SAN FRANCISCO (KGO) --She had such love for our city she wanted us to share her memory. Thousands gathered on Sunday in San Francisco for a celebration to remember and honor poet laureate and civil rights leader Dr. Maya Angelou.
So how do you honor a woman who has meant so much to so many people?
"I just feel that she was a great inspiration," said Judith Flynn.
Flynn was one of hundreds pouring into Glide Memorial Church for a service remembering the late Dr. Maya Angelou, a longstanding member of the Glide community since her days as a teenager living in San Francisco.
"And when I read about this," Flynn said. "I thought there was no way I could miss it."
San Francisco resident Vanessa Miller added, "Glide is Maya and May is Glide."
By now, most know Angelou's ties to San Francisco were deep. She grew up in the Fillmore District, graduated from Mission High School, and became the first black female street car conductor before a stint as a performer at the Purple Onion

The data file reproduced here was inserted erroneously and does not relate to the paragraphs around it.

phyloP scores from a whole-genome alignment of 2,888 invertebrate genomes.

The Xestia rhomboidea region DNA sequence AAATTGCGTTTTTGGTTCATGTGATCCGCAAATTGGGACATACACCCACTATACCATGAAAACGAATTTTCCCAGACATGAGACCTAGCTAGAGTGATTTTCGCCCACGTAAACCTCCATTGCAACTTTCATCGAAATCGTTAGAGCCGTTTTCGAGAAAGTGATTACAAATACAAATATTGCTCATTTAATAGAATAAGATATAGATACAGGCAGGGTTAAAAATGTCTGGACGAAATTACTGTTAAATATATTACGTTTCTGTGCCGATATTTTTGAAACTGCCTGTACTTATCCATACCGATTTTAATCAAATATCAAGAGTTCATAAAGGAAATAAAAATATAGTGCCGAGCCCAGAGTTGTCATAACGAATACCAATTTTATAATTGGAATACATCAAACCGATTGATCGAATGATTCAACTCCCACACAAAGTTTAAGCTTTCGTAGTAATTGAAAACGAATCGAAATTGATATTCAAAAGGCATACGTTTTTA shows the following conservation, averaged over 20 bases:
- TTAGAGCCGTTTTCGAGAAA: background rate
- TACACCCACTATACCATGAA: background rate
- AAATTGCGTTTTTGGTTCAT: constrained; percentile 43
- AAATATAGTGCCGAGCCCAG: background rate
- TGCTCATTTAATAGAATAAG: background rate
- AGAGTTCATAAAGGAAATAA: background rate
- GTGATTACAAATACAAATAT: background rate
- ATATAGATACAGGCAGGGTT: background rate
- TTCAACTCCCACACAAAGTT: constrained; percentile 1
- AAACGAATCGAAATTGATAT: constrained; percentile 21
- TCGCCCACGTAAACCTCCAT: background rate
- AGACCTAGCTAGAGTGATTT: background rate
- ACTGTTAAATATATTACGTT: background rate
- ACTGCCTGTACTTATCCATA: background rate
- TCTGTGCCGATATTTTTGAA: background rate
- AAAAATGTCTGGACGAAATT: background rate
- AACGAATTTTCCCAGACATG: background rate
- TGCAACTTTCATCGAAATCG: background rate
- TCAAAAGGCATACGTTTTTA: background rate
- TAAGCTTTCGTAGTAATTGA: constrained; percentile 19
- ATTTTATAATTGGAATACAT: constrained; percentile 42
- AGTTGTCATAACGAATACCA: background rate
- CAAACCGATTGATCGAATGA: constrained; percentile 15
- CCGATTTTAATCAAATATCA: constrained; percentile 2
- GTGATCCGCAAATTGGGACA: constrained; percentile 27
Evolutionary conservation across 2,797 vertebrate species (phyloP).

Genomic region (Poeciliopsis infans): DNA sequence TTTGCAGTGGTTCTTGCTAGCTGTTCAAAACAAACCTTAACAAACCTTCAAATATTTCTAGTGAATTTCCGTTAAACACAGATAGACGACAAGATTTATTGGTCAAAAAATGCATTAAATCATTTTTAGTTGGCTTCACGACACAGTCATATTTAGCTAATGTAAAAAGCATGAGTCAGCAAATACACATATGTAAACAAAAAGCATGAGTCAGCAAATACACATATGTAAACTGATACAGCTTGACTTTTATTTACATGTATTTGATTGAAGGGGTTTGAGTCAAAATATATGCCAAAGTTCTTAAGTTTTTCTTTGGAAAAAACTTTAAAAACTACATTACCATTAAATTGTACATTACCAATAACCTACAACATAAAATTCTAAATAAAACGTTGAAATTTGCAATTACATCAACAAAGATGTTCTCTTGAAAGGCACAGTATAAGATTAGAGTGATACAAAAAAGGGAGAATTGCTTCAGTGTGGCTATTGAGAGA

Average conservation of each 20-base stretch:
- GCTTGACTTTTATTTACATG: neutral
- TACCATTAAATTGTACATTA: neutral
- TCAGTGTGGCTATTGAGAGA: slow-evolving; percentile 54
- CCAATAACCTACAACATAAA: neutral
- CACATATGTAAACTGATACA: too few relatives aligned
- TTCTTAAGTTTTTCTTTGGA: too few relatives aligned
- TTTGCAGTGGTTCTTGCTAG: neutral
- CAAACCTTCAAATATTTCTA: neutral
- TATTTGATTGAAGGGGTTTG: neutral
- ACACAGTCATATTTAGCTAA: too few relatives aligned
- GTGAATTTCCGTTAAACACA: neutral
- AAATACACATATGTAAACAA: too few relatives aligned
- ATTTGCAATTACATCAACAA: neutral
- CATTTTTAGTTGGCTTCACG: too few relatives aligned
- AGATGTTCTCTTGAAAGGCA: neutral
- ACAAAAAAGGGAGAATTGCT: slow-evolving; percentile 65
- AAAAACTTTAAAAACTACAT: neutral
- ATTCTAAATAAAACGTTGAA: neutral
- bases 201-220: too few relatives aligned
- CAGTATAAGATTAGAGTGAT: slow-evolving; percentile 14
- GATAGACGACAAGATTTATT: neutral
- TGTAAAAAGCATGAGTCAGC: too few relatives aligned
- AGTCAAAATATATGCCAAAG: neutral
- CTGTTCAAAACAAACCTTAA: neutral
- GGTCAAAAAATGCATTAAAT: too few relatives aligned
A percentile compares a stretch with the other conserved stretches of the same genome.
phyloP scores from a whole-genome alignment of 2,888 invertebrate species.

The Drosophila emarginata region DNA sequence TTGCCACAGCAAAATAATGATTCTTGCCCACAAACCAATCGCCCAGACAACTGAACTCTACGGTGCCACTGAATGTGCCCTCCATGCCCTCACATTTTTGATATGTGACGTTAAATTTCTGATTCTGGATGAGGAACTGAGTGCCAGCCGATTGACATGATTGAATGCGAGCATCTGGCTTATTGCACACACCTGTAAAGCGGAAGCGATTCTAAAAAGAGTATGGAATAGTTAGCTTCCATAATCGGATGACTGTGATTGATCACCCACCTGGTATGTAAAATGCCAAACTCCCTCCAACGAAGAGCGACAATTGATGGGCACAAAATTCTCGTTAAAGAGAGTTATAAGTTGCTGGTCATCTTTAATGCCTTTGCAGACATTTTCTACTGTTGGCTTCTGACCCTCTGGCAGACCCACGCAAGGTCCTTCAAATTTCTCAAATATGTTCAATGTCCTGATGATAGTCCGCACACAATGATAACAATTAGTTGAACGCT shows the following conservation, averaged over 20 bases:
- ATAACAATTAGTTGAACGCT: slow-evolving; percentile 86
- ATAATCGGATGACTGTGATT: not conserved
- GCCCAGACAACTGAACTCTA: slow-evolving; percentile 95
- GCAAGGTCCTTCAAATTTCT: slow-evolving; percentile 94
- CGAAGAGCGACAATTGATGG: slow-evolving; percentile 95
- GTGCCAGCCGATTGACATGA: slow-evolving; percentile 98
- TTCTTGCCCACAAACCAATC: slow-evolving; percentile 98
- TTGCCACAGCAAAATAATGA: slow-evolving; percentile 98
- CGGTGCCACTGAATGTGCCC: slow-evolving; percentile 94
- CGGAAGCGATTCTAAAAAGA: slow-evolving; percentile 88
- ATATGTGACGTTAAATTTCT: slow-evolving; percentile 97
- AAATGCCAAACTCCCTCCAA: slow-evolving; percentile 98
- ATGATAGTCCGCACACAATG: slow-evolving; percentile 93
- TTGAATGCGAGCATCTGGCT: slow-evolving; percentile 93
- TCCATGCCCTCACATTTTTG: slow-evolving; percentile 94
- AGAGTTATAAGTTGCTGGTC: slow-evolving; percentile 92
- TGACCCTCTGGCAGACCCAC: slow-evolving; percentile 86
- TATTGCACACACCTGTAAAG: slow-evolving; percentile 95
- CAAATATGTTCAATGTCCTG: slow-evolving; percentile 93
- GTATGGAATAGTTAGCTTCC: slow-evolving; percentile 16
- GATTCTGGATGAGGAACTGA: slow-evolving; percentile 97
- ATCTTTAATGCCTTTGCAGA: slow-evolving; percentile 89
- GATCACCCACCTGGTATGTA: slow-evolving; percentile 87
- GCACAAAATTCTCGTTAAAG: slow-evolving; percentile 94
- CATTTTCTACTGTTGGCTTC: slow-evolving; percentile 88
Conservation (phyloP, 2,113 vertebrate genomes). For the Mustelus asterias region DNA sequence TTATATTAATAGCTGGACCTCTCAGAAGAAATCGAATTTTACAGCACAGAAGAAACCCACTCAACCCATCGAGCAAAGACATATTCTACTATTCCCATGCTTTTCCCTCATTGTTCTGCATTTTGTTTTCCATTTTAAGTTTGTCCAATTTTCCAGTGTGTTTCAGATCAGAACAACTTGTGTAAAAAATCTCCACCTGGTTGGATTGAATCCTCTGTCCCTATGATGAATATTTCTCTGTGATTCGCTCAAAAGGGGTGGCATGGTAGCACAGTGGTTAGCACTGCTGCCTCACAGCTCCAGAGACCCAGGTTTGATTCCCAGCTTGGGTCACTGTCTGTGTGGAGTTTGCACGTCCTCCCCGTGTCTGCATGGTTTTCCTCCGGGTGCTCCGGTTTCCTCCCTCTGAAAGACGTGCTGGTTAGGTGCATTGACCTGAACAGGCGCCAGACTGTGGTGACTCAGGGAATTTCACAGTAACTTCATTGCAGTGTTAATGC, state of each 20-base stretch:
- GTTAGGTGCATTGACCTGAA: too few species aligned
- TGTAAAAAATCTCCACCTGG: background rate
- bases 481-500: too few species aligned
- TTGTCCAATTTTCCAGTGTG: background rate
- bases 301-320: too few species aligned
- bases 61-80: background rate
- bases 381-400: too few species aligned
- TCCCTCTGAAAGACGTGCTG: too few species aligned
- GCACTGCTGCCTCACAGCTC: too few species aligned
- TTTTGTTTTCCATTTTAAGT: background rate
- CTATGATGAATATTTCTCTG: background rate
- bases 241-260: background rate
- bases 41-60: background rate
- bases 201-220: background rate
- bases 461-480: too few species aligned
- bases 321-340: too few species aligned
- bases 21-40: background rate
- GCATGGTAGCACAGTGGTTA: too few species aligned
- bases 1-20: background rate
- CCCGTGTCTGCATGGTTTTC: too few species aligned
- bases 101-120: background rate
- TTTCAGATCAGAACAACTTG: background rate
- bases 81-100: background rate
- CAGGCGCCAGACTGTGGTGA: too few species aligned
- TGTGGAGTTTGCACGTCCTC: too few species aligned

Sunday service included words by California Congresswoman Barbara Lee, who remembered Dr. Angelou as a mentor. Mayor Ed Lee and Angelou's oldest son Guy Johnson also spoke. And former San Francisco Mayor Willie Brown, in a rare display of humility, joked about how Angelou would often keep him in his place during his time at city hall.
"On every occasion when I interacted with her, she reminded me of what I was doing wrong," he said.
Glide's rousing, spirit-filled choir lead the congregation through an array of gospel songs as parishioners remembered the clever woman with a deep faith and love of humanity.
"We can certainly find a means to better ourselves and better our community, better our world," said San Francisco resident Robert Mitchell.
"If you look at what she's done, listen to what she says, then you should feel like there's no barriers that you can't overcome," Miller said.
Johnson told the congregation his mother had lived many places, but always considered San Francisco her home.